Ding Dong: SEO is dead....or at least all those sneaky tricks are #amwritingKeyword optimization, SEO, is no longer an effective use of your time. It is something you should be spending seconds on, not minutes or hours. So what does this mean for your author website or blog? How does it help you sell books?

SEO hasn’t really been my focus for a long time. But, because it became the thing for people to obsess over in the early days of web marketing, anyone who knows just a litte bit about making websites still clings to it like a life preserver.

If you are still fixated on SEO it’s time to break your trance, and open your eyes to see what is really moving traffic these days.  It’s time to learn something fresh and new–time to move forward.

Today, traffic is moved by links. Links posted on other people’s pages pointing back to yours, links posted, and re-posted, on Twitter, Facebook, and Google Plus. Not only do more people click links provided by people they trust, than those provided by search engines, but even the search engines are using links to tell them what is relevant.

How do you get links?

You have to provide good content, something insightful, original, and thought-provoking enough that people want to share your link with others. When you think content, think quality over quantity. When you choose a subject, or subjects, to blog about make it one you know and love. Your passion about your topic will make your posts more interesting. Many authors struggle with finding a topic to blog about. Trust that anyone who enjoys reading your books will also likely have a few shared interests with you. Don’t ramble about endless topics though, pick one, or a small handful of related topics.

You also have to build a relationship with your audience. If you have a relationship with your audience they will be much more likely to click that sharing button. Relationship building can be simple, and takes only a small amount of your time when done right. Think back to the last time you had a positive experience at the grocery store check out. Did you and the sales person manage to build a mini relationship in those few moments?

Treat your website or blog like it’s a conversation–a two way communication. People enjoy feeling heard, or even just feeling the potential to be heard. Invite responses from people, respond to their comments. Make your website or blog about them, and for them. And don’t limit your conversation to just your website. Create a presence on some of the most popular social media sites.

The user experience is key, and not just in relationship building. What good is a website that gets traffic, if it does not “convert” to sales. When people read and enjoy an article on your website, do they move on to your Amazon page, do they buy your book? If not, is there something you can do about that? Maybe you can use one of your books as an example of something in your blog post and link to it?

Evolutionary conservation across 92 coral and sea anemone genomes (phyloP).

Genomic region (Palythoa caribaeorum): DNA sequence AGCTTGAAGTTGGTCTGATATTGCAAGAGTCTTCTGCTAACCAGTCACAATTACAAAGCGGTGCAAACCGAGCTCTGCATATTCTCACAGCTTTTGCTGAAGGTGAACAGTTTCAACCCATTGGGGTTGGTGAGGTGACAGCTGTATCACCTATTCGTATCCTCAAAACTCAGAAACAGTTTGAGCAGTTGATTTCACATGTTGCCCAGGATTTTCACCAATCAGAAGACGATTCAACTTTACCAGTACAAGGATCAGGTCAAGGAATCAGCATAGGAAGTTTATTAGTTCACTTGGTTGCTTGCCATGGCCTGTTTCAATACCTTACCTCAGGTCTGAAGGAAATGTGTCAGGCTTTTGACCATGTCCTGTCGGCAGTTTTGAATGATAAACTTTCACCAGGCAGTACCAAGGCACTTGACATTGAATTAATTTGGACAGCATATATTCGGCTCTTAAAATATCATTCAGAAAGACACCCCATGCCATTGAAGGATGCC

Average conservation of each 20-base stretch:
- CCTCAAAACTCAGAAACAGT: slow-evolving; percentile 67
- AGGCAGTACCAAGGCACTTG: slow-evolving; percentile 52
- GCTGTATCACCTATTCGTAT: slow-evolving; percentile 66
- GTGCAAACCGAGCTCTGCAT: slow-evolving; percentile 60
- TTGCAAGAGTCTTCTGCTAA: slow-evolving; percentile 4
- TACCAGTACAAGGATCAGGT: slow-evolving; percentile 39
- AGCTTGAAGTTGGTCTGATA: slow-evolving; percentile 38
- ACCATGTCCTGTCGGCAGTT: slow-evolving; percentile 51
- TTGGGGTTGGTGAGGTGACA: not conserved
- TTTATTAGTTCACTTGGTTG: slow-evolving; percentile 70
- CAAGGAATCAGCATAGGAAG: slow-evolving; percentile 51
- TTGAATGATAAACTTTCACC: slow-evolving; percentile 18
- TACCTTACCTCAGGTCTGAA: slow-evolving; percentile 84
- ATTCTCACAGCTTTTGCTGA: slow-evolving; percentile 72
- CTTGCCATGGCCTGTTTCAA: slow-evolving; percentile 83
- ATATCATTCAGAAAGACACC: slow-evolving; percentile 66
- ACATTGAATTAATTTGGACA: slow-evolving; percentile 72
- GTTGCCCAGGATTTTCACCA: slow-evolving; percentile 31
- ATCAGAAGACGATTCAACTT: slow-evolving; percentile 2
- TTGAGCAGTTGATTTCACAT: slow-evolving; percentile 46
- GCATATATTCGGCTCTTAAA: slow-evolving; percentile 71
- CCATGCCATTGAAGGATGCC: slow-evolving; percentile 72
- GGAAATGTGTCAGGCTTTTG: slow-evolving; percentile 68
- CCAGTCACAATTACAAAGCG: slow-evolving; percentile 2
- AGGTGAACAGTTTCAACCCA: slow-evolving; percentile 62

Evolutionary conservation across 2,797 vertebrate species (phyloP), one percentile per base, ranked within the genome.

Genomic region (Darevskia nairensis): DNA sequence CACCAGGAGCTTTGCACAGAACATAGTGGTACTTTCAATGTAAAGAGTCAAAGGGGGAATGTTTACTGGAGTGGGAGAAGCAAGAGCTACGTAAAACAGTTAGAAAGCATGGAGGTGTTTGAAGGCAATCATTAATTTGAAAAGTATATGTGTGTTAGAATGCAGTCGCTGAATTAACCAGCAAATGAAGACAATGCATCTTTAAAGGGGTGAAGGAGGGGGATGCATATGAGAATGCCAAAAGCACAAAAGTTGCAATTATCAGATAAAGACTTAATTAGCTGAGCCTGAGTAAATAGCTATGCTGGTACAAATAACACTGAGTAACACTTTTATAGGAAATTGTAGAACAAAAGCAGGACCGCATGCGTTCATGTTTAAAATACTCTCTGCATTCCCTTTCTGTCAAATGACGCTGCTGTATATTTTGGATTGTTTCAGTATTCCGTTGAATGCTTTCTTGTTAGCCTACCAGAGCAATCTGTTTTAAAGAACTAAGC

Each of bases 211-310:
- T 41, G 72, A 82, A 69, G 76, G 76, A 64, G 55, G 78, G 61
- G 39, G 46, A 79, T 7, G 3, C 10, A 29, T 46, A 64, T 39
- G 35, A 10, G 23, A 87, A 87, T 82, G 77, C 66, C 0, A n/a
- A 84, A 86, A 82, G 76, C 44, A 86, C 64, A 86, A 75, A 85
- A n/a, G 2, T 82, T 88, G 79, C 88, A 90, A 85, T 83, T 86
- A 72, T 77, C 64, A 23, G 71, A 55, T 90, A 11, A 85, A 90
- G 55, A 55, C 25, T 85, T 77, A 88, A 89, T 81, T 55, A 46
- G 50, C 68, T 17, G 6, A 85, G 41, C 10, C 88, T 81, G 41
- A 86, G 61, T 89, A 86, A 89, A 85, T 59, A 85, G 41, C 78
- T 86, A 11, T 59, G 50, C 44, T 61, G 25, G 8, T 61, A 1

Get creative, but be natural. Don’t swing from one topic, to the topic of your book for sale, abruptly or without a reason. Keep your website about your reader, and what is best for them, not you. Focus on them, but keep yourself in mind. Don’t make it obvious that you are trying to sell them something, but do make it easy for them to notice what you have–and why it would be good for them.

If you can’t find a way to work your book into your blog post, find a way to make it obvious and convenient, but not in the readers face. Try a book cover link to Amazon in the side bar, or a “Books” tab in your navigation. Make it obvious that you are a published author, and people will look for that “Books” link, if they have enjoyed reading your post.

Each and every author marketing a book will have a different solution to the puzzle of what to blog about, and how to build their website most effectively. If you are just starting out this can be intimidating. Luckily, there are no fatal mistakes. Old fashioned trial and error is a good guide. Also, build on the success of your predecessors. Take a look at the blogs and websites of authors. Which ones impress you? Did any prompt you to buy the author’s book?

If websites and blogging are not new to you, you must have enjoyed some little successes by now.  Have you ever had a blog post that was very popular, generated a lot of hits, shares, and comments? Take a closer look at that post. See if you can figure out the magic behind it.  If your website has generated books sales, make sure you have web statistics available, so you can figure out what page they were on when they clicked through to your link and made their purchase.

SEO is no longer the beginning and the end of web marketing for authors.  Don’t make the mistake of spending all your time on something obsolete. It’s time to start figuring out what moves your audience to read, share, and ultimately buy.